Bail Hearing Lawyer In Toronto
The “bail hearing” is one of the most important aspects in a criminal matter. It cannot be overstated how important it is to a case, that the person charged be released on bail. Not only is it important in terms of liberty to the person charged, but it regrettably deeply connected to the presumption of innocence. The unfortunate reality is that those people that are denied bail are much more likely to plead guilty or to be found guilty after trial. It goes without saying that many people simply plead guilty early on simply to “get out of jail” for reasons such as job or familial commitments. How does it affect the presumption of innocence? Besides the appearance of being in custody, it is much more difficult for a defendant to locate, communicate with, and marshall witnesses that may be able to attest to his or her innocence. It therefore greatly affects the ability of the defendant to defend themselves. Further, pre-trial detention means a defendant cannot work and thus earn money and may not be in the same position to defend themselves as a person who is not detained.
The laws surrounding bail hearings, “judicial interim release” are found within the Criminal Code of Canada: < a href=”http://www.canlii.org/en/ca/laws/stat/rsc-1985-c-c-46/latest/rsc-1985-c-c-46.html” target=”new”>http://www.canlii.org/en/ca/laws/stat/rsc-1985-c-c-46/latest/rsc-1985-c-c-46.html. They are complex. What follows is a brief summary of the law. While it is not, and should not be relied upon as legal advice, it may assist you with some of the questions you might have. As always, consult a criminal lawyer should you need criminal advice.
When Detention is Justified
515(10) For the purposes of this section, the detention of an accused in custody is justified only on one or more of the following grounds:
(a) where the detention is necessary to ensure his or her attendance in court in order to be dealt with according to law;
(b) where the detention is necessary for the protection or safety of the public, including any victim of or witness to the offence, or any person under the age of 18 years, having regard to all the circumstances including any substantial likelihood that the accused will, if released from custody, commit a criminal offence or interfere with the administration of justice; and
(c) if the detention is necessary to maintain confidence in the administration of justice, having regard to all the circumstances, including
(i) the apparent strength of the prosecution’s case,
(ii) the gravity of the offence,
(iii) the circumstances surrounding the commission of the offence, including whether a firearm was used, and
(iv) the fact that the accused is liable, on conviction, for a potentially lengthy term of imprisonment or, in the case of an offence that involves, or whose subject-matter is, a firearm, a minimum punishment of imprisonment for a term of three years or more.
For any bail hearing, it is important to have strong sureties and a plan of release so that the above factors can be met. To discuss this further, please do not hesitate to contact me.
Section 524 Bail Hearing
524. (1) Where a justice is satisfied that there are reasonable grounds to believe that an accused
(a) has contravened or is about to contravene any summons, appearance notice, promise to appear, undertaking or recognizance that was issued or given to him or entered into by him, or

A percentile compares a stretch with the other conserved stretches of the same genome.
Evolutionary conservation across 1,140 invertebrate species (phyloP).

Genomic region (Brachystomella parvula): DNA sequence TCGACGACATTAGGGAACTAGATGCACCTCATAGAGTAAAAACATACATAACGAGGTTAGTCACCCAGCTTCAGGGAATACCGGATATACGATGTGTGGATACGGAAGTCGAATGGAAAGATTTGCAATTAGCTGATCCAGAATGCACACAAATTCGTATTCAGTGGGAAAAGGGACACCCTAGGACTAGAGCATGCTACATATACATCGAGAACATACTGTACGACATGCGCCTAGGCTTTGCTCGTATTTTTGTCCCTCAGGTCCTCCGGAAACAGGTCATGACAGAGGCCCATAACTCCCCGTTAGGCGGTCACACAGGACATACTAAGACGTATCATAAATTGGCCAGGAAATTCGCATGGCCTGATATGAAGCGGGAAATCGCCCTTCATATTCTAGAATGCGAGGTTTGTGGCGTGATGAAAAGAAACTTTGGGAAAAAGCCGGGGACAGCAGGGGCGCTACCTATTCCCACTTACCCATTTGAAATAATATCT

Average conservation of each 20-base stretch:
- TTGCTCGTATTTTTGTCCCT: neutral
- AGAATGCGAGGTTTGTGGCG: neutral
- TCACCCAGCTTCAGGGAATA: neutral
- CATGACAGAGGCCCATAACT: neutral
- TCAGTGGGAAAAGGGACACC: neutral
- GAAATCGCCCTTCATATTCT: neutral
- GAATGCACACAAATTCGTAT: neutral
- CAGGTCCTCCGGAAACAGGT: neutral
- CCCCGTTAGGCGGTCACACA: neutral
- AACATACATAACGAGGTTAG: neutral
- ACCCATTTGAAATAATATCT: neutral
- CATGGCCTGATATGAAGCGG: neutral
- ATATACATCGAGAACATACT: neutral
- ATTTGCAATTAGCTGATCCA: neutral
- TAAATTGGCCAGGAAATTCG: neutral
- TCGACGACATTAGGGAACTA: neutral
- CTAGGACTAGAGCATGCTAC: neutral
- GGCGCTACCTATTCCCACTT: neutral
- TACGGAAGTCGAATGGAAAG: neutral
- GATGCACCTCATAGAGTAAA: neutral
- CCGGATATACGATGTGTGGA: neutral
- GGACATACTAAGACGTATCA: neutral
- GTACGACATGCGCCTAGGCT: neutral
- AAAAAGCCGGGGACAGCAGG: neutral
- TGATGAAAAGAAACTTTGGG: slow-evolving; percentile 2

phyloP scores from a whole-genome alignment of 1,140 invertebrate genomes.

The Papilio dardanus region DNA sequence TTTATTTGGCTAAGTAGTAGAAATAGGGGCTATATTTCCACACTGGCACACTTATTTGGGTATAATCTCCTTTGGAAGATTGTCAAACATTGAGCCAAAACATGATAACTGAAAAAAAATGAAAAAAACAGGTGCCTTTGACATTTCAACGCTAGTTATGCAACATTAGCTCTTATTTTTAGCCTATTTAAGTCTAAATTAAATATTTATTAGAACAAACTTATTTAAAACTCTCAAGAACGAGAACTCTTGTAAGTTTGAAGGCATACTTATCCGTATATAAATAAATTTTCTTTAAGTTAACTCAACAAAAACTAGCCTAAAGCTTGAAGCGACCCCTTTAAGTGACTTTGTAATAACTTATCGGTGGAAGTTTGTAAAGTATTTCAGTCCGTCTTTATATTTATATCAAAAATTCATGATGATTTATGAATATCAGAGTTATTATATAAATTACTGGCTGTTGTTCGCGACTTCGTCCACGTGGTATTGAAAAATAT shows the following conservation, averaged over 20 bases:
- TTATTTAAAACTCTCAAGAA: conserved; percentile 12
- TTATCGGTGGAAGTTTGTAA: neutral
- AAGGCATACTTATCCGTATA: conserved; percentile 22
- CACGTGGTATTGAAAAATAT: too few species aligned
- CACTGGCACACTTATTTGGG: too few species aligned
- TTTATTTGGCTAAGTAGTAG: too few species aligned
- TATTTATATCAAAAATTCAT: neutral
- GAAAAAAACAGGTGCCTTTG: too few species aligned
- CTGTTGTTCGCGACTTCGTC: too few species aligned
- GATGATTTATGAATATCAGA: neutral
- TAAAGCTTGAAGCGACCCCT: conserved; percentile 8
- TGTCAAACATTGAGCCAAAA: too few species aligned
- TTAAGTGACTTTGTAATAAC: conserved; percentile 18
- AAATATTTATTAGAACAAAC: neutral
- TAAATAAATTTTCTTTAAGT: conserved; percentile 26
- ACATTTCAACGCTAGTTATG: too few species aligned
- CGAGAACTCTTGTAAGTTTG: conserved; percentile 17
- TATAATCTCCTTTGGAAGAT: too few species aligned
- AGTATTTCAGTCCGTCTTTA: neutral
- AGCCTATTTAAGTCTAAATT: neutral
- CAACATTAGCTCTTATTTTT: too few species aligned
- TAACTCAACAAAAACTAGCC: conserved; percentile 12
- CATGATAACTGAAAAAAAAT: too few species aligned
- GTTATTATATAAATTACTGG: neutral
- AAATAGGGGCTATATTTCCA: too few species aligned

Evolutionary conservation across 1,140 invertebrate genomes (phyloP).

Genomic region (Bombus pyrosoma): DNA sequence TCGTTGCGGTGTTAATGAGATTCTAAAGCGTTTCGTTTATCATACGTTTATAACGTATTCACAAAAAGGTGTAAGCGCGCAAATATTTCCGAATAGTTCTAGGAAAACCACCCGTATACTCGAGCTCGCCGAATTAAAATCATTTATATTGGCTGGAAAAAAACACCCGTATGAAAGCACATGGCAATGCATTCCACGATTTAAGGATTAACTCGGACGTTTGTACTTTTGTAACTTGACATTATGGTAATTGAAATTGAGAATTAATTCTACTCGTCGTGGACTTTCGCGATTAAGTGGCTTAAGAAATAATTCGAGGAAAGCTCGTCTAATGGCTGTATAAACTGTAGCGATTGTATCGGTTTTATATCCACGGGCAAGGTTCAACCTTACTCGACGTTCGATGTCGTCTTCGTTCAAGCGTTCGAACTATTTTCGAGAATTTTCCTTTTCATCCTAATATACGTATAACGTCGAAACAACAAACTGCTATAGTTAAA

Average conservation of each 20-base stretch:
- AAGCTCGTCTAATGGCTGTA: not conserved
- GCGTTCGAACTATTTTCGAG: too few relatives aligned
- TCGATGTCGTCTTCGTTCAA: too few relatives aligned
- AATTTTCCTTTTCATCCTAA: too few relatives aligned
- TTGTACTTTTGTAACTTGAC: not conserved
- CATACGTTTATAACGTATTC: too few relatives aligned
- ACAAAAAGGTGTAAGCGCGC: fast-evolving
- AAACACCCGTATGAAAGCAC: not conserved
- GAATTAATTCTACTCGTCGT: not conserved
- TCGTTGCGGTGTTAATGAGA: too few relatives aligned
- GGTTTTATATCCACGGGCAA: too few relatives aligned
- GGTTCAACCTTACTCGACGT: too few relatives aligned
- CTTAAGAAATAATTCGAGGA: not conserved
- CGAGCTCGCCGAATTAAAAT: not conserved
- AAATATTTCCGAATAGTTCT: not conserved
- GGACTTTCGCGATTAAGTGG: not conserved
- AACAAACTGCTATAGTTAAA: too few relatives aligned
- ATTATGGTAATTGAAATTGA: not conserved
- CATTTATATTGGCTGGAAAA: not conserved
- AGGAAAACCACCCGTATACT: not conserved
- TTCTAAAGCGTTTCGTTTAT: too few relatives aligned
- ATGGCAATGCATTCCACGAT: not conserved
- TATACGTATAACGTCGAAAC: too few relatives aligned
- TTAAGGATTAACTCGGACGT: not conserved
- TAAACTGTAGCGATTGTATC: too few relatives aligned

(b) has committed an indictable offence after any summons, appearance notice, promise to appear, undertaking or recognizance was issued or given to him or entered into by him,
he may issue a warrant for the arrest of the accused.
If an accused is arrested, there will be a s.524 hearing. At this hearing, the Justice has the power to revoke the earlier release.
Powers of justice after hearing
524(8) Where an accused described in subsection (3), other than an accused to whom paragraph (a) of that subsection applies, is taken before the justice and the justice finds
(a) that the accused has contravened or had been about to contravene his summons, appearance notice, promise to appear, undertaking or recognizance, or
(b) that there are reasonable grounds to believe that the accused has committed an indictable offence after any summons, appearance notice, promise to appear, undertaking or recognizance was issued or given to him or entered into by him,
he shall cancel the summons, appearance notice, promise to appear, undertaking or recognizance and order that the accused be detained in custody unless the accused, having been given a reasonable opportunity to do so, shows cause why his detention in custody is not justified within the meaning of subsection 515(10).
At the s. 524 hearing, pursuant to s. 524(9) the accused has an opportunity to be released again on a “new” bail where he or she is able to show why the continued detention in custody is not justified.
A “bail review” is akin to an appeal of the original detention order. That is, if someone is denied bail and remains in custody, that person can apply to have a review of that detention order at the Superior Court of Justice. This review can be brought if the original Justice made an error or if there is a material change in circumstances. A “material change in circumstances” exists if there are new sureties available that were not available at the initial bail hearing, a new plan of release, or that the Crown’s case which was seemingly strong at the time of the initial bail hearing, has become much weaker due to new witnesses, witnesses who have changed their evidence, or witnesses caught in proven lies.
I have been counsel at hundreds of bail hearings, s. 524 bail hearings, and bail reviews where I have successfully obtained bail for my clients – please refer to my Recent Successes page.
Again, the foregoing is only a summary. It is not legal advice and should not be relied upon as such. For a free consultation to discuss your case, please call me at 416-658-5855.